WASHINGTON — Like the rumble of distant thunder, bird flu continues to spread across Asia, Africa and Europe. Although it's been out of the news lately in the United States, scientists say that avian influenza, as it's also known, remains a serious threat to human and animal health.
The lethal H5N1 version of the virus is mutating rapidly and rampaging through bird flocks throughout those parts of the world, infecting and often killing people who come in contact with them.
The fear is that the virus will change into a form that makes human-to-human transmission quick and easy. At least seven slightly different subtypes already have been identified.
``New genes are being formed all the time,'' said Henry Niman, a molecular geneticist who tracks bird flu outbreaks around the world.
Although H5N1 hasn't reached the Western Hemisphere, Joseph Domenech, the chief veterinary officer for the United Nations Food and Agriculture Organization, warned last month that it ``could still trigger a human influenza pandemic.'' A pandemic is a worldwide outbreak such as the 1918 Spanish flu, which killed tens of millions of people in the United States and Europe.
The virus ``continues to cause human disease with high mortality and to pose the threat of a pandemic,'' the latest situation report from the World Health Organization says.
As of Wednesday, bird flu had infected 362 people and killed 228 of them in 14 countries in Asia, Africa and Europe.
In the last year, the WHO confirmed 98 new human cases, including 69 deaths, an alarming 70 percent death rate. It was the second worst year for bird flu, topped only by 2006, when 115 cases and 79 deaths (69 percent) were reported.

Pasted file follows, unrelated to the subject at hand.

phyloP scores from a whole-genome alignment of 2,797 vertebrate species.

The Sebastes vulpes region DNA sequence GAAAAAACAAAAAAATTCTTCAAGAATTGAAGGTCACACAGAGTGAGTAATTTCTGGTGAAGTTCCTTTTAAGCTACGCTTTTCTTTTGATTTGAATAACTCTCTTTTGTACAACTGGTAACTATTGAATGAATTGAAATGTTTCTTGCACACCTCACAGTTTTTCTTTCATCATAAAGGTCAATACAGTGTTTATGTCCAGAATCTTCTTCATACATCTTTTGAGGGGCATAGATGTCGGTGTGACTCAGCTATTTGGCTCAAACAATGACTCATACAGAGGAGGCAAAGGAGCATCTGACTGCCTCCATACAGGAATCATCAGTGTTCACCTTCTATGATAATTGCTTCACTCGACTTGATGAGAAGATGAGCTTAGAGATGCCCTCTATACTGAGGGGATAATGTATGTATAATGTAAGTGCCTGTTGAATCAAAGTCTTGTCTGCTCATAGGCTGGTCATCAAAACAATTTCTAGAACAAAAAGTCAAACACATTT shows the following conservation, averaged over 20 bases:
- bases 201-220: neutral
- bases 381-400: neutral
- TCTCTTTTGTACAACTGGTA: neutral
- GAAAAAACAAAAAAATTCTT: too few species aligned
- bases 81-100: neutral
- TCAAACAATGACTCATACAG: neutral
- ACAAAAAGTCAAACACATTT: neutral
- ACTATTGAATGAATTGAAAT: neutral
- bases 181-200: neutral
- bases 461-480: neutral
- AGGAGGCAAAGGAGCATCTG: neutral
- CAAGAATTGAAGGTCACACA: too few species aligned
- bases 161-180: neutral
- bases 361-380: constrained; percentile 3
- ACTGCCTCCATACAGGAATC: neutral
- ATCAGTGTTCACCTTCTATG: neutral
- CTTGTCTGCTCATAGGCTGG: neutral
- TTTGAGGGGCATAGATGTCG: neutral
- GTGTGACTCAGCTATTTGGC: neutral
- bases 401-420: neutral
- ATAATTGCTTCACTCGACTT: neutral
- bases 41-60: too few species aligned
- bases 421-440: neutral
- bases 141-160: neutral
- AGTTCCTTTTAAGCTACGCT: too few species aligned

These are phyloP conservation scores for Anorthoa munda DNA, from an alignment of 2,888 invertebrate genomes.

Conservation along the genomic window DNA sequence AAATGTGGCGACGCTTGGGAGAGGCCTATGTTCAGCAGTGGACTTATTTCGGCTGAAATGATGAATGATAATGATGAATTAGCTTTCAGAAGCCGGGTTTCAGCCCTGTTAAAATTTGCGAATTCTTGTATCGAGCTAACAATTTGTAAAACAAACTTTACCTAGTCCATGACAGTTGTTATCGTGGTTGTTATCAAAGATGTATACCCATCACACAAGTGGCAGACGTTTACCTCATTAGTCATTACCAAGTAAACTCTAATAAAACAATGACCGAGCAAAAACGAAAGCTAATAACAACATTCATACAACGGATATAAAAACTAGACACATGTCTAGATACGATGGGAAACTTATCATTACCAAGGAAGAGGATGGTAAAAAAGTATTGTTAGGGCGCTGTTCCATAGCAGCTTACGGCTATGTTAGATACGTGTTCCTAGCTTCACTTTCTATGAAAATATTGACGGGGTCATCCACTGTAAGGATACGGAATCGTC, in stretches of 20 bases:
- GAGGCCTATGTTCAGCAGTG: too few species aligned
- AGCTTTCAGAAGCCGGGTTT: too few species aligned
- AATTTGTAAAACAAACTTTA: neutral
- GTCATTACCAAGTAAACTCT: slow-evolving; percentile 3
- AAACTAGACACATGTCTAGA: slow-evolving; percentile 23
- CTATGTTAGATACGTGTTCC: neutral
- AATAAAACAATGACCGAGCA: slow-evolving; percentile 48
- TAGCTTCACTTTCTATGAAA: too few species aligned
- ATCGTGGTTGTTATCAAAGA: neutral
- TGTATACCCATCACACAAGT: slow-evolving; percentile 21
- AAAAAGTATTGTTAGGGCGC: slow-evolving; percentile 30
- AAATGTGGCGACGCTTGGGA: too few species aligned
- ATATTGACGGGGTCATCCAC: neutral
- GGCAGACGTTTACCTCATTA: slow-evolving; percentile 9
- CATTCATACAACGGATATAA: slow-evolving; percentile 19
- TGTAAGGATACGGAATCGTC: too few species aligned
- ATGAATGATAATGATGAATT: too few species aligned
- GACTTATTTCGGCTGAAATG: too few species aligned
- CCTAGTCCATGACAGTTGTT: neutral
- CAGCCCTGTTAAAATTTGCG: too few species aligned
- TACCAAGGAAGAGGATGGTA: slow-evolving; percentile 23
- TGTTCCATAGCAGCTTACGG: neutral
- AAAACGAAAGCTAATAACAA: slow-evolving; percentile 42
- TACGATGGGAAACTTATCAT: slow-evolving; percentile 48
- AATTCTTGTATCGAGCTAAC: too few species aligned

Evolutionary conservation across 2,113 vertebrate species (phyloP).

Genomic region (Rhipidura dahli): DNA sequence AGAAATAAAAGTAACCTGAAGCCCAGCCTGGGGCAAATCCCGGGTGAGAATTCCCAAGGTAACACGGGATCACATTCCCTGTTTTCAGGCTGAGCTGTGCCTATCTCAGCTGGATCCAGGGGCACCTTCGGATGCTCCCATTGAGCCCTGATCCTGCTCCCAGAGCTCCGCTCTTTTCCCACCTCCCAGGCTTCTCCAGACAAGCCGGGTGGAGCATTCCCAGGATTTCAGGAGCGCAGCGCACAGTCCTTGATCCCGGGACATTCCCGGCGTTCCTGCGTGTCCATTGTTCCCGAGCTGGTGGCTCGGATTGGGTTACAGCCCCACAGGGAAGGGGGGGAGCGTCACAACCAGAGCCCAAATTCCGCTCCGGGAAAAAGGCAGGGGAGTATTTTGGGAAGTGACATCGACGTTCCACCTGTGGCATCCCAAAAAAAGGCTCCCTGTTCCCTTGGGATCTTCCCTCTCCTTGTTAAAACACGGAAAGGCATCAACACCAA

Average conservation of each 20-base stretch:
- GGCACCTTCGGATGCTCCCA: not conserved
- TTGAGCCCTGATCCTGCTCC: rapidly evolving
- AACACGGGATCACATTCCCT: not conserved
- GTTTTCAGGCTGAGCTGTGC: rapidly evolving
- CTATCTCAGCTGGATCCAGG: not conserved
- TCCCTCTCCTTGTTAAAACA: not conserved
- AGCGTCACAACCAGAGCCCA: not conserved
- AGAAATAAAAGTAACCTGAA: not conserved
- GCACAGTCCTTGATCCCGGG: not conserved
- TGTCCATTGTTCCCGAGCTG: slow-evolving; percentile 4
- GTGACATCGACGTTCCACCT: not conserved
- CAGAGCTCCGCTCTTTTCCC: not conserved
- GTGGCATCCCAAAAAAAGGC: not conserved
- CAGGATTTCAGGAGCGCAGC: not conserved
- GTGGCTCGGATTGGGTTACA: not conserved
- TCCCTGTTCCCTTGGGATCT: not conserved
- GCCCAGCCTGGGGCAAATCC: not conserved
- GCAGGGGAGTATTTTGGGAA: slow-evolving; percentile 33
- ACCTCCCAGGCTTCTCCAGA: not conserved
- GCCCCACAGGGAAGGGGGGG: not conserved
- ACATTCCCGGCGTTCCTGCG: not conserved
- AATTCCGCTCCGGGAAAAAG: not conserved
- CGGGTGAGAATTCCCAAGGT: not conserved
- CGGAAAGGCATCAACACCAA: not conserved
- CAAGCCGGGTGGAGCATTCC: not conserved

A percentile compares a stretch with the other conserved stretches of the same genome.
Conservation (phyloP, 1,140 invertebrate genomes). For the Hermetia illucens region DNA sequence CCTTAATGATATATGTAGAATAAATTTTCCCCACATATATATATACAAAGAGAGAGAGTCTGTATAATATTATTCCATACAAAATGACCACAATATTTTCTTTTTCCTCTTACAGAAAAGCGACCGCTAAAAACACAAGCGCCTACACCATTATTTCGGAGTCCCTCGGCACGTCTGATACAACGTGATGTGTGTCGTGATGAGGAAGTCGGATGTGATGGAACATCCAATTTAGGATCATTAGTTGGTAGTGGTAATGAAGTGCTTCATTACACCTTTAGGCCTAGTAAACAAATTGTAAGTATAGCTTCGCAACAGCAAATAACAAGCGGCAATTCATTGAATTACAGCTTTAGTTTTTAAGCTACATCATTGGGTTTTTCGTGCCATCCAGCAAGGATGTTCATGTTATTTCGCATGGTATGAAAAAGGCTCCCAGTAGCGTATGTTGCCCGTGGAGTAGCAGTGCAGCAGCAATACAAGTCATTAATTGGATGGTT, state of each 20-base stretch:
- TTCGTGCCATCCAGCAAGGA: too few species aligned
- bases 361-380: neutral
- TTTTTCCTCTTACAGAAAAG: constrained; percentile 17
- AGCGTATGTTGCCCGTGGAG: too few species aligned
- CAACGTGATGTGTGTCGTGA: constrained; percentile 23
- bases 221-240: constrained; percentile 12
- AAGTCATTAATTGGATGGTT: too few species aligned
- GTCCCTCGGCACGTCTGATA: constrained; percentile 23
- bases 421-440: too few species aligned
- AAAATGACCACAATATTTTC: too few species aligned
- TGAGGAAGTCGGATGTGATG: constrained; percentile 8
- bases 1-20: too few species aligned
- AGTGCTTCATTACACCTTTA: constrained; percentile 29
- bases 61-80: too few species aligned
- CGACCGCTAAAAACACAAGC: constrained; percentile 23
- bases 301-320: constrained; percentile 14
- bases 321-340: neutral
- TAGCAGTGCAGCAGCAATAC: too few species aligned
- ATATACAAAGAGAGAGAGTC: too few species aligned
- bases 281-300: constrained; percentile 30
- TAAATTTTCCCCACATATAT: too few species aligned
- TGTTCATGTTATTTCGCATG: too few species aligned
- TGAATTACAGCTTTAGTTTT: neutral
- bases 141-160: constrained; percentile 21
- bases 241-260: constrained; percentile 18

Since the major outbreak in China in 2003, the virus has killed millions of chickens, ducks and geese along with pigs, cats and other mammals in some 50 countries.
Almost all the people who've been infected caught the disease from close contact with domestic poultry and occasionally from wild ducks, geese or swans. In a handful of cases, scientists think the virus passed from one human to another, usually among relatives or people living close together.
``So far the spread of H5N1 from person to person has been very rare,'' the U.S. Centers for Disease Control and Prevention reported.
For example, eight family members in Indonesia caught the disease in 2005, and all but one of them died. A pregnant Chinese woman passed the virus to her 4-month-old fetus last fall. Both died. Four brothers in Pakistan were infected last winter, and two of them died.
``It's pretty clear that was a case of human-to-human transmission,'' said Niman, founder of Recombinomics, a genetics research firm in Pittsburgh.
Multiple teams of researchers are studying the details of how the virus performs its deadly work. They hope that their findings will lead to better vaccines to limit or prevent infection, but the problem is difficult.
``The rate of evolution makes it hard to make a vaccine. There are a lot of moving parts,'' Niman said.
Vaccines such as Tamiflu that are used for common seasonal flu offer partial but not complete protection from H5N1. Furthermore, the virus already is developing resistance to these vaccines.
Recent research has discovered several reasons that human-to-human transmission of H5N1 has been limited so far.
For one thing, bird and human viruses have different shapes, according to Ram Sasisekharan, a biological engineer at the Massachusetts Institute of Technology in Cambridge.
To cause infection, the virus must fit a spike on its surface, known as HA, into a hollow ``receptor'' on the surface of a human cell. The virus that attacks birds fits its HA spike into a cone-shaped receptor. To infect humans, however, the spike must fit into a slightly wider receptor shaped like an open umbrella, Sasisekharan said.
``For animal influenza viruses to cause pandemics in human population, their HA protein must acquire mutations that allow human-to-human transmission,'' Carole Bewley, a biochemist at the National Institutes of Health in Bethesda, Md., noted in the January issue of the journal Nature Biotechnology. ``Fortunately, this barrier has so far protected us from rapid spread of H5N1.''
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An animation of H5N1 spreading since 2003. Click on "PLAY."